About Diversity and Inclusiveness
Do you know that the legal profession is ranked as one of the lowest among all professions for racial and ethnic diversity?
- Women have made up about 50% of law students for over 20 years, but they only make up only 36% of legal professionals and only 21% of partners at large law firms (NALP, 2016)
- Female equity partners at large firms typically earn 80% of the compensation earned by male equity partners (NALP, 2016)
- Racial and ethnic minorities made up almost 27% of 2014 law school graduates, yet they make up only 14% of lawyers and 8% of partners at large firms (NALP, 2015)
- Lesbian, gay, bisexual and transgender attorneys represent about 2% of attorneys (compared to an estimated 3 to 5% of the general population (NALP, 2015)
- After eight years, 86% of minority female associates have left the legal profession, and minority females comprise less than 2% of partners in larger law firms (ABA, 2006)
Although the legal profession has focused on improving diversity in recent years, it takes additional knowledge and effort to embrace inclusiveness in the legal workplace. While diversity is about recruiting underrepresented professionals, inclusiveness is about retaining and advancing these professionals.
Inclusiveness is about creating a culture where everyone has a voice and where differences are celebrated in order to achieve shared success. These differences include:
- age and generation
- race, ethnicity, heritage, and national origin
- gender, gender identity, and sexual orientation
- abilities and disabilities
- faith, religion, and spiritual beliefs
Diversity and inclusiveness are important to the business and practice of law. Below are just a few of the reasons legal organizations should continue to make increasing diversity and inclusiveness a priority.
- Organizational Effectiveness. Research has shown that diversity in the workplace leads to increased creativity and innovation. Organizations that are more creative and innovative are better able to serve their clients.
- Economics. Diversity enhances an organization’s competitiveness for both talent and clients. This is especially true in the private sector with corporate legal counsel’s push for more diversity among law firms with The Call to Action initiative.
- Liability. Diverse and inclusive organizations limit their exposure to lawsuits based on discrimination.
- Ethical. The legal profession is the vanguard in our society defending justice and pursuing liberty for all citizens. Thus, it should lead the way toward full inclusion. As Justice O’Connor stated in Grutter v. Bollinger, “Effective participation by members of all racial and ethnic groups in the civic life of our Nation is essential if the dream of one Nation, indivisible, is to be realized.”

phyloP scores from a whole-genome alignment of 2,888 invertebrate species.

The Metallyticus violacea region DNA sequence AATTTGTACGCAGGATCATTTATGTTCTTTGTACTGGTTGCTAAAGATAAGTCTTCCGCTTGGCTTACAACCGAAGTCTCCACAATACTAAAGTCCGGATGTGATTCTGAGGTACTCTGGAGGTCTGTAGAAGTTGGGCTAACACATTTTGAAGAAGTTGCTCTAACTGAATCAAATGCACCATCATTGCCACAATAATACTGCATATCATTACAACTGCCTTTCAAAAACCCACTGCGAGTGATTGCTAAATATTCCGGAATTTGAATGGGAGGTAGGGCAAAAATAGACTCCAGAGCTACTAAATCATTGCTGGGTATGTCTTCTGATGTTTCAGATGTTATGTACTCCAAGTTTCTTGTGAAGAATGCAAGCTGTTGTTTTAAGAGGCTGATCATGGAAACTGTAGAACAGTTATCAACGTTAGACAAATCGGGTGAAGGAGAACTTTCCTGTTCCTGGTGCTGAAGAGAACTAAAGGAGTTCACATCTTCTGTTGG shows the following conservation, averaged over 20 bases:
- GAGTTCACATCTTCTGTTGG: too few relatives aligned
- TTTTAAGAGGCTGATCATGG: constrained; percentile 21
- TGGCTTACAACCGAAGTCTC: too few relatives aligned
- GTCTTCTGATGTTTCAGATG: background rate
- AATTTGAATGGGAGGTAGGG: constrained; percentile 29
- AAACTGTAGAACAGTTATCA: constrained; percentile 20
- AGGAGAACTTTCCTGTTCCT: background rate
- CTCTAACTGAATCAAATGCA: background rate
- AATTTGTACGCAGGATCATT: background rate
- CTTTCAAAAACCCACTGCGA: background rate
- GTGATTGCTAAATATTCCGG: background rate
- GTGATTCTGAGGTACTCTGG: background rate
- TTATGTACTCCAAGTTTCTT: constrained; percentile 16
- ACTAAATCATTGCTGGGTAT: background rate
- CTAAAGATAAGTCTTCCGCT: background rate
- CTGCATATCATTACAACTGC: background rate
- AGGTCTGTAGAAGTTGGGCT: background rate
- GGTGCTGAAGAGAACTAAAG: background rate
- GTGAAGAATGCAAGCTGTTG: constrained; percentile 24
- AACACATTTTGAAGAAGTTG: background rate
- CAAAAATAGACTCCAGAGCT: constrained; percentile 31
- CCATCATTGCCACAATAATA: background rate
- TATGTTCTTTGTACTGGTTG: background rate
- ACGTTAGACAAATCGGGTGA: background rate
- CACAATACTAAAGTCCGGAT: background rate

Diversity efforts fundamentally value numbers. Diversity efforts largely focus on getting diverse and female attorneys in the door without significant regard for retaining and advancing them. Due to this, most legal organizations have a revolving door of diverse and female attorneys.
The need to increase the pipeline to law school is imperative. Research shows that diverse students not only are less less likely to graduate high school and complete college, but they are less likely to enroll in law school. Additionally, the bar passage rate for racial and ethnic minorities has been shown to be lower.
The legal profession has not dramatically changed over the decades. If we are to find solutions, we must break the norms that have marginalized diverse populations. If we do so successfully, we not only create greater diversity among attorneys, but greater representation for the vast demographics they serve.
Inclusiveness efforts fundamentally value diversity. So long as the underlying culture of an organization is not inclusive, diversity efforts will fail to achieve any measure of success.
Inclusiveness acts as a catalyst for diversity by addressing deep systemic issues that cause higher attrition rates for diverse and female attorneys. Inclusiveness helps organizations sustain their long-term diversity goals by creating workplaces where diverse and female attorneys will want to stay and will thrive.
In an inclusive workplace, the organization values perspectives and contributions of all people, and strives to incorporate their needs and viewpoints into the organizational culture at all levels. Inclusiveness requires the participation of everyone in the organization. Just as historically underrepresented groups in the legal profession must be included, majority attorneys and staff must also participate in the removal of barriers (mostly unconscious) created by the dominant culture.
Our programs give individuals and organizations the tools they need to create inclusive workplaces that sustain diversity in the legal profession.